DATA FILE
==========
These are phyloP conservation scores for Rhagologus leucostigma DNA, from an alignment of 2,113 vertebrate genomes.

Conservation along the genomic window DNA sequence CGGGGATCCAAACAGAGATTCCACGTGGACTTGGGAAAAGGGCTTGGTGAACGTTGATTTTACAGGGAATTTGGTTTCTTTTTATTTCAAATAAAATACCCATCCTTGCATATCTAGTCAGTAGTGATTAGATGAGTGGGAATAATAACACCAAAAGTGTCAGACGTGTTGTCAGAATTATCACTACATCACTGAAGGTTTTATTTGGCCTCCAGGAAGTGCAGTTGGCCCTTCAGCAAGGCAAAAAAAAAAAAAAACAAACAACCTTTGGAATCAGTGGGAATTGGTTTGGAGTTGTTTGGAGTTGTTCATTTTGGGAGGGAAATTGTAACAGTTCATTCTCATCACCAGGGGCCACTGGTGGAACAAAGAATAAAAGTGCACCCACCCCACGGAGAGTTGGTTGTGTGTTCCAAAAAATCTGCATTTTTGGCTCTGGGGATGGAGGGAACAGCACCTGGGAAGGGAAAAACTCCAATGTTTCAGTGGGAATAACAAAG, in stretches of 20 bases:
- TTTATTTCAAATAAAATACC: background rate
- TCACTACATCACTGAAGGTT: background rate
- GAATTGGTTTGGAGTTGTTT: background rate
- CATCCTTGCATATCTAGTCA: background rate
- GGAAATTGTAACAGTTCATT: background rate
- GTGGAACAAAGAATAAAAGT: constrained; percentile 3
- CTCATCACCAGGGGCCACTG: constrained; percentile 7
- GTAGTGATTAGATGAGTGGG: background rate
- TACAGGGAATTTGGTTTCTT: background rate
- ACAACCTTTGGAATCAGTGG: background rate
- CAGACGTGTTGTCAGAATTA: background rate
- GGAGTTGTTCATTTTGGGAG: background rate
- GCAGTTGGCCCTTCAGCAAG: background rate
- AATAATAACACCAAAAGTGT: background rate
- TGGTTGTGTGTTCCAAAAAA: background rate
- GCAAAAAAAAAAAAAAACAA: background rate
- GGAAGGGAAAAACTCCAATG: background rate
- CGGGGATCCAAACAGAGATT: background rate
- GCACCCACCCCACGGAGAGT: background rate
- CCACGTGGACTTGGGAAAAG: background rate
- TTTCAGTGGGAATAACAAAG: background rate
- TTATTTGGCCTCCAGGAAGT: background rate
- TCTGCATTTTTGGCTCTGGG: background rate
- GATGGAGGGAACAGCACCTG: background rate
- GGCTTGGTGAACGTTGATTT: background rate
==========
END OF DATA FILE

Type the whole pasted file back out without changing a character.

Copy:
These are phyloP conservation scores for Rhagologus leucostigma DNA, from an alignment of 2,113 vertebrate genomes.

Conservation along the genomic window DNA sequence CGGGGATCCAAACAGAGATTCCACGTGGACTTGGGAAAAGGGCTTGGTGAACGTTGATTTTACAGGGAATTTGGTTTCTTTTTATTTCAAATAAAATACCCATCCTTGCATATCTAGTCAGTAGTGATTAGATGAGTGGGAATAATAACACCAAAAGTGTCAGACGTGTTGTCAGAATTATCACTACATCACTGAAGGTTTTATTTGGCCTCCAGGAAGTGCAGTTGGCCCTTCAGCAAGGCAAAAAAAAAAAAAAACAAACAACCTTTGGAATCAGTGGGAATTGGTTTGGAGTTGTTTGGAGTTGTTCATTTTGGGAGGGAAATTGTAACAGTTCATTCTCATCACCAGGGGCCACTGGTGGAACAAAGAATAAAAGTGCACCCACCCCACGGAGAGTTGGTTGTGTGTTCCAAAAAATCTGCATTTTTGGCTCTGGGGATGGAGGGAACAGCACCTGGGAAGGGAAAAACTCCAATGTTTCAGTGGGAATAACAAAG, in stretches of 20 bases:
- TTTATTTCAAATAAAATACC: background rate
- TCACTACATCACTGAAGGTT: background rate
- GAATTGGTTTGGAGTTGTTT: background rate
- CATCCTTGCATATCTAGTCA: background rate
- GGAAATTGTAACAGTTCATT: background rate
- GTGGAACAAAGAATAAAAGT: constrained; percentile 3
- CTCATCACCAGGGGCCACTG: constrained; percentile 7
- GTAGTGATTAGATGAGTGGG: background rate
- TACAGGGAATTTGGTTTCTT: background rate
- ACAACCTTTGGAATCAGTGG: background rate
- CAGACGTGTTGTCAGAATTA: background rate
- GGAGTTGTTCATTTTGGGAG: background rate
- GCAGTTGGCCCTTCAGCAAG: background rate
- AATAATAACACCAAAAGTGT: background rate
- TGGTTGTGTGTTCCAAAAAA: background rate
- GCAAAAAAAAAAAAAAACAA: background rate
- GGAAGGGAAAAACTCCAATG: background rate
- CGGGGATCCAAACAGAGATT: background rate
- GCACCCACCCCACGGAGAGT: background rate
- CCACGTGGACTTGGGAAAAG: background rate
- TTTCAGTGGGAATAACAAAG: background rate
- TTATTTGGCCTCCAGGAAGT: background rate
- TCTGCATTTTTGGCTCTGGG: background rate
- GATGGAGGGAACAGCACCTG: background rate
- GGCTTGGTGAACGTTGATTT: background rate